San Salvador – At least 160 fragments of sculptures, possibly jaguars, were discovered by specialists in the archaeological park of Cihuatán, located in central El Salvador, the Culture Secretariat said.
The remains come from "five or six feline sculptures," found along with pieces of two censers, the secretariat said in a statement.
Archaeologists of the secretariat and of El Salvador's private National Archaeology Foundation, or FUNDAR, made the discoveries during excavations carried out between February and May but not announced until now, officials said.
The fragments were found in a structure built against the perimetric wall of the Cihuatán ceremonial center, a site of Mayan origin located some 36 kilometers (22 miles) from Aguilares, a town north of San Salvador.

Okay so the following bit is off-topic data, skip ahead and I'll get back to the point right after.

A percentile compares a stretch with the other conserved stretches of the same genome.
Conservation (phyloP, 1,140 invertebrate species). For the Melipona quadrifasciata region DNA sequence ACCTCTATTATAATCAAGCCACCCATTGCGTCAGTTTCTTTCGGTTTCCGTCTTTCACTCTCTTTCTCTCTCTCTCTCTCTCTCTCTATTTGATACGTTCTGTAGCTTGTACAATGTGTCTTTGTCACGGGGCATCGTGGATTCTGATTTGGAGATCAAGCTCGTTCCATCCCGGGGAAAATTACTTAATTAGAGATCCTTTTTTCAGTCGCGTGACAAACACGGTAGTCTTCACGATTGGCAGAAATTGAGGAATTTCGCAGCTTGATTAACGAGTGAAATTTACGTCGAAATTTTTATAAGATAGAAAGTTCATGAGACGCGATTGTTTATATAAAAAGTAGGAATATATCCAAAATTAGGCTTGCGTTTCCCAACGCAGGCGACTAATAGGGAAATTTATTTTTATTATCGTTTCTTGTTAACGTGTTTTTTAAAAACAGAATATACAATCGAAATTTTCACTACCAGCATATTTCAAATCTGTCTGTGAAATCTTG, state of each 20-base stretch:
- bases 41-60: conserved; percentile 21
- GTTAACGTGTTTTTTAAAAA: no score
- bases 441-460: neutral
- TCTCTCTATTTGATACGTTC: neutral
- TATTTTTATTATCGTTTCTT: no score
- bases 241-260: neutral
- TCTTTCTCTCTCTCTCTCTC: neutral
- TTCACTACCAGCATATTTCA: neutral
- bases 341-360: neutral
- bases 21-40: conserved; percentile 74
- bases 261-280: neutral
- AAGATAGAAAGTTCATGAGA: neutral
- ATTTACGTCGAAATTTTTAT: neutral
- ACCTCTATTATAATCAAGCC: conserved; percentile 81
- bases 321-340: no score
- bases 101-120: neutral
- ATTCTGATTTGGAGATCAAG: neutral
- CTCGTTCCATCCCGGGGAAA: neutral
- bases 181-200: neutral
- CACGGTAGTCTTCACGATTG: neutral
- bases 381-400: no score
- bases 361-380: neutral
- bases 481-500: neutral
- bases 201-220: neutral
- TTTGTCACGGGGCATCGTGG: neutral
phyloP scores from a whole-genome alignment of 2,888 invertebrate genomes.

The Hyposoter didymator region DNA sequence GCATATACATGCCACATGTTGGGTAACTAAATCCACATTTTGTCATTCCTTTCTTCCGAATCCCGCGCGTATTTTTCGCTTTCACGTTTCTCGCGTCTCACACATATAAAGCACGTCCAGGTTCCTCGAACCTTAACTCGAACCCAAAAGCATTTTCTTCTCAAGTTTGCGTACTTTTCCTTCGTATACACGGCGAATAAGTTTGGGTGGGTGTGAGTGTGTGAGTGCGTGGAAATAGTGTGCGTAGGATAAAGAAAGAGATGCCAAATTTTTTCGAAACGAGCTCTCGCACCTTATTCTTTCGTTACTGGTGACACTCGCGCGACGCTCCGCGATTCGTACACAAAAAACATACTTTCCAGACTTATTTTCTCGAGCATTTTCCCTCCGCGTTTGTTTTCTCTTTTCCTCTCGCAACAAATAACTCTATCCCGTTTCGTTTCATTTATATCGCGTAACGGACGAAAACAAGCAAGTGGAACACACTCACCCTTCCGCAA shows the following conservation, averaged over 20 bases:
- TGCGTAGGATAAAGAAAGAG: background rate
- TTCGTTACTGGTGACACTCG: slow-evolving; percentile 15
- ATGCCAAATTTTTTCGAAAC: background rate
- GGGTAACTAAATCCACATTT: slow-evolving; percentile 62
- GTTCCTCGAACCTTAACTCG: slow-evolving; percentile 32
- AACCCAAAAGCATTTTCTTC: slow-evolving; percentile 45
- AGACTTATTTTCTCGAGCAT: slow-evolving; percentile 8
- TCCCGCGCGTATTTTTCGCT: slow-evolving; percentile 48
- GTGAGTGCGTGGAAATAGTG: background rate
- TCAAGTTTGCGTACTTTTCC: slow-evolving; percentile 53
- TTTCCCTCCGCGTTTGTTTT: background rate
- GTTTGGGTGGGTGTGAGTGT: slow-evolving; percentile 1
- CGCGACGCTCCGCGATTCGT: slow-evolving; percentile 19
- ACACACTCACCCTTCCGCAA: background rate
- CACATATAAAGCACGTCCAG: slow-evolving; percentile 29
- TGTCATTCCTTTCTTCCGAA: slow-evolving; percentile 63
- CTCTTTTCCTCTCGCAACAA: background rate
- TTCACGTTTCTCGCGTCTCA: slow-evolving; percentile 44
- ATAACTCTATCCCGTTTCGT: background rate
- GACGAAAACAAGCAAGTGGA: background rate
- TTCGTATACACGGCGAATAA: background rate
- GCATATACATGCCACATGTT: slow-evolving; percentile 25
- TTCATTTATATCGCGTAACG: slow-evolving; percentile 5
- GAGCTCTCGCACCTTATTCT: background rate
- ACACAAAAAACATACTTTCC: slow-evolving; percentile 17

The sculptures could have been of jaguars, though the fragments do not show the spots characteristic of their skin, FUNDAR archaeologist Paul Amaroli said.
The remains are in the process of cleaning, identification, analysis and restoration for their subsequent exhibition in the National Anthropology Museum in San Salvador, the secretariat said.
The park at Cihuatán has an expanse of some 73 hectares (180 acres).
"It is estimated that Cihuatán was occupied between 1000 and 1200 A.D., and that its first inhabitants came from central Mexico, where they had abandoned their villages after the Mayan collapse," the secretariat said.